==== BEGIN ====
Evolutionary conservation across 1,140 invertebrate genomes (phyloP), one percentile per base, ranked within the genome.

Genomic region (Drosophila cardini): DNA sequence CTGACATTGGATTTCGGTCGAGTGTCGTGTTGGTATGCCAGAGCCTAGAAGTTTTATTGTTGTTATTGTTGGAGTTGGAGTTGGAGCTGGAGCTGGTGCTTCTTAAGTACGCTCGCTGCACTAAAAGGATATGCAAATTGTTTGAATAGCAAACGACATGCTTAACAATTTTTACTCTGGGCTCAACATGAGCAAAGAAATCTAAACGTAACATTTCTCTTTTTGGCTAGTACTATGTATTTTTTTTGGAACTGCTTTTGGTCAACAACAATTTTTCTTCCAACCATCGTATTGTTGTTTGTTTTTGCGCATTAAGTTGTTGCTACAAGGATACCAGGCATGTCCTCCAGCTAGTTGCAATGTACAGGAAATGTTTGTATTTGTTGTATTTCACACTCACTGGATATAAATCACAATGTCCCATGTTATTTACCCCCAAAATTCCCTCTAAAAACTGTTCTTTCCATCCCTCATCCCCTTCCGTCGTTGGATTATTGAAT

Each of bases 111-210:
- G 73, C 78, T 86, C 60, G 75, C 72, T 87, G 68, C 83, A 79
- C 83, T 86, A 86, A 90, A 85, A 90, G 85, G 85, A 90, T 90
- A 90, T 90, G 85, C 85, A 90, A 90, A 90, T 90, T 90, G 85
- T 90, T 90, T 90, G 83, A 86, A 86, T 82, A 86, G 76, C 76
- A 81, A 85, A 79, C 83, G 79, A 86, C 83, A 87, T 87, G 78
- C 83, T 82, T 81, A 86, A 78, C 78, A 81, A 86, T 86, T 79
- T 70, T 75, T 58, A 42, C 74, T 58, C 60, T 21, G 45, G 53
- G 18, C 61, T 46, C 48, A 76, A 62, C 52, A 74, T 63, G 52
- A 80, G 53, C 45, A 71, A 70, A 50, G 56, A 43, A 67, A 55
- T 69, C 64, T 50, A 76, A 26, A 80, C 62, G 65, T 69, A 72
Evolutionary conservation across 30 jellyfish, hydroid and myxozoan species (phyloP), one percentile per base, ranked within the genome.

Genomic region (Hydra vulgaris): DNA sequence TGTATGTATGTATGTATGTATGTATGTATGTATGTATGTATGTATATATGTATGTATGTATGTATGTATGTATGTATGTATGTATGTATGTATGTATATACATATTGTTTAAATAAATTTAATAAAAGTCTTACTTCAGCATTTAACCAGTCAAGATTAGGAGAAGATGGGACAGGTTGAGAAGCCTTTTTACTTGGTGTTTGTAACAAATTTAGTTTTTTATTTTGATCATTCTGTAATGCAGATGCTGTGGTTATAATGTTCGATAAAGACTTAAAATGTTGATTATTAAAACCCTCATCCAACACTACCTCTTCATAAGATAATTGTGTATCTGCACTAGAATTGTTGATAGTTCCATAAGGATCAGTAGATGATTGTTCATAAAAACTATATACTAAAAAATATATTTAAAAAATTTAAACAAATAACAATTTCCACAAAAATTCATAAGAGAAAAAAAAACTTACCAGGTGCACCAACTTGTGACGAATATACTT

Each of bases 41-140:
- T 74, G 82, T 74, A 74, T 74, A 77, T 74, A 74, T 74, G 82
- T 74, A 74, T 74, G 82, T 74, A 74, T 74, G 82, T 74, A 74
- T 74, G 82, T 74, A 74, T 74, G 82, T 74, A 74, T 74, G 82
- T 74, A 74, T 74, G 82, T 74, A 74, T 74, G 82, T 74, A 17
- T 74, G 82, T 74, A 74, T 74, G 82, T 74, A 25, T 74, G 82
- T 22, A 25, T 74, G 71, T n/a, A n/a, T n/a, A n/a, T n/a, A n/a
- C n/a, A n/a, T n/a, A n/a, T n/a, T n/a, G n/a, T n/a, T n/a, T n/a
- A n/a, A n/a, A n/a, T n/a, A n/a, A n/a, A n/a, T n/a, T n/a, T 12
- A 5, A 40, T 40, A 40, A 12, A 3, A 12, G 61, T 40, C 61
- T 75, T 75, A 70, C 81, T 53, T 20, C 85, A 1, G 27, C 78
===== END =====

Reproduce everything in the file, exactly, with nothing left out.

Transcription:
Evolutionary conservation across 1,140 invertebrate genomes (phyloP), one percentile per base, ranked within the genome.

Genomic region (Drosophila cardini): DNA sequence CTGACATTGGATTTCGGTCGAGTGTCGTGTTGGTATGCCAGAGCCTAGAAGTTTTATTGTTGTTATTGTTGGAGTTGGAGTTGGAGCTGGAGCTGGTGCTTCTTAAGTACGCTCGCTGCACTAAAAGGATATGCAAATTGTTTGAATAGCAAACGACATGCTTAACAATTTTTACTCTGGGCTCAACATGAGCAAAGAAATCTAAACGTAACATTTCTCTTTTTGGCTAGTACTATGTATTTTTTTTGGAACTGCTTTTGGTCAACAACAATTTTTCTTCCAACCATCGTATTGTTGTTTGTTTTTGCGCATTAAGTTGTTGCTACAAGGATACCAGGCATGTCCTCCAGCTAGTTGCAATGTACAGGAAATGTTTGTATTTGTTGTATTTCACACTCACTGGATATAAATCACAATGTCCCATGTTATTTACCCCCAAAATTCCCTCTAAAAACTGTTCTTTCCATCCCTCATCCCCTTCCGTCGTTGGATTATTGAAT

Each of bases 111-210:
- G 73, C 78, T 86, C 60, G 75, C 72, T 87, G 68, C 83, A 79
- C 83, T 86, A 86, A 90, A 85, A 90, G 85, G 85, A 90, T 90
- A 90, T 90, G 85, C 85, A 90, A 90, A 90, T 90, T 90, G 85
- T 90, T 90, T 90, G 83, A 86, A 86, T 82, A 86, G 76, C 76
- A 81, A 85, A 79, C 83, G 79, A 86, C 83, A 87, T 87, G 78
- C 83, T 82, T 81, A 86, A 78, C 78, A 81, A 86, T 86, T 79
- T 70, T 75, T 58, A 42, C 74, T 58, C 60, T 21, G 45, G 53
- G 18, C 61, T 46, C 48, A 76, A 62, C 52, A 74, T 63, G 52
- A 80, G 53, C 45, A 71, A 70, A 50, G 56, A 43, A 67, A 55
- T 69, C 64, T 50, A 76, A 26, A 80, C 62, G 65, T 69, A 72
Evolutionary conservation across 30 jellyfish, hydroid and myxozoan species (phyloP), one percentile per base, ranked within the genome.

Genomic region (Hydra vulgaris): DNA sequence TGTATGTATGTATGTATGTATGTATGTATGTATGTATGTATGTATATATGTATGTATGTATGTATGTATGTATGTATGTATGTATGTATGTATGTATATACATATTGTTTAAATAAATTTAATAAAAGTCTTACTTCAGCATTTAACCAGTCAAGATTAGGAGAAGATGGGACAGGTTGAGAAGCCTTTTTACTTGGTGTTTGTAACAAATTTAGTTTTTTATTTTGATCATTCTGTAATGCAGATGCTGTGGTTATAATGTTCGATAAAGACTTAAAATGTTGATTATTAAAACCCTCATCCAACACTACCTCTTCATAAGATAATTGTGTATCTGCACTAGAATTGTTGATAGTTCCATAAGGATCAGTAGATGATTGTTCATAAAAACTATATACTAAAAAATATATTTAAAAAATTTAAACAAATAACAATTTCCACAAAAATTCATAAGAGAAAAAAAAACTTACCAGGTGCACCAACTTGTGACGAATATACTT

Each of bases 41-140:
- T 74, G 82, T 74, A 74, T 74, A 77, T 74, A 74, T 74, G 82
- T 74, A 74, T 74, G 82, T 74, A 74, T 74, G 82, T 74, A 74
- T 74, G 82, T 74, A 74, T 74, G 82, T 74, A 74, T 74, G 82
- T 74, A 74, T 74, G 82, T 74, A 74, T 74, G 82, T 74, A 17
- T 74, G 82, T 74, A 74, T 74, G 82, T 74, A 25, T 74, G 82
- T 22, A 25, T 74, G 71, T n/a, A n/a, T n/a, A n/a, T n/a, A n/a
- C n/a, A n/a, T n/a, A n/a, T n/a, T n/a, G n/a, T n/a, T n/a, T n/a
- A n/a, A n/a, A n/a, T n/a, A n/a, A n/a, A n/a, T n/a, T n/a, T 12
- A 5, A 40, T 40, A 40, A 12, A 3, A 12, G 61, T 40, C 61
- T 75, T 75, A 70, C 81, T 53, T 20, C 85, A 1, G 27, C 78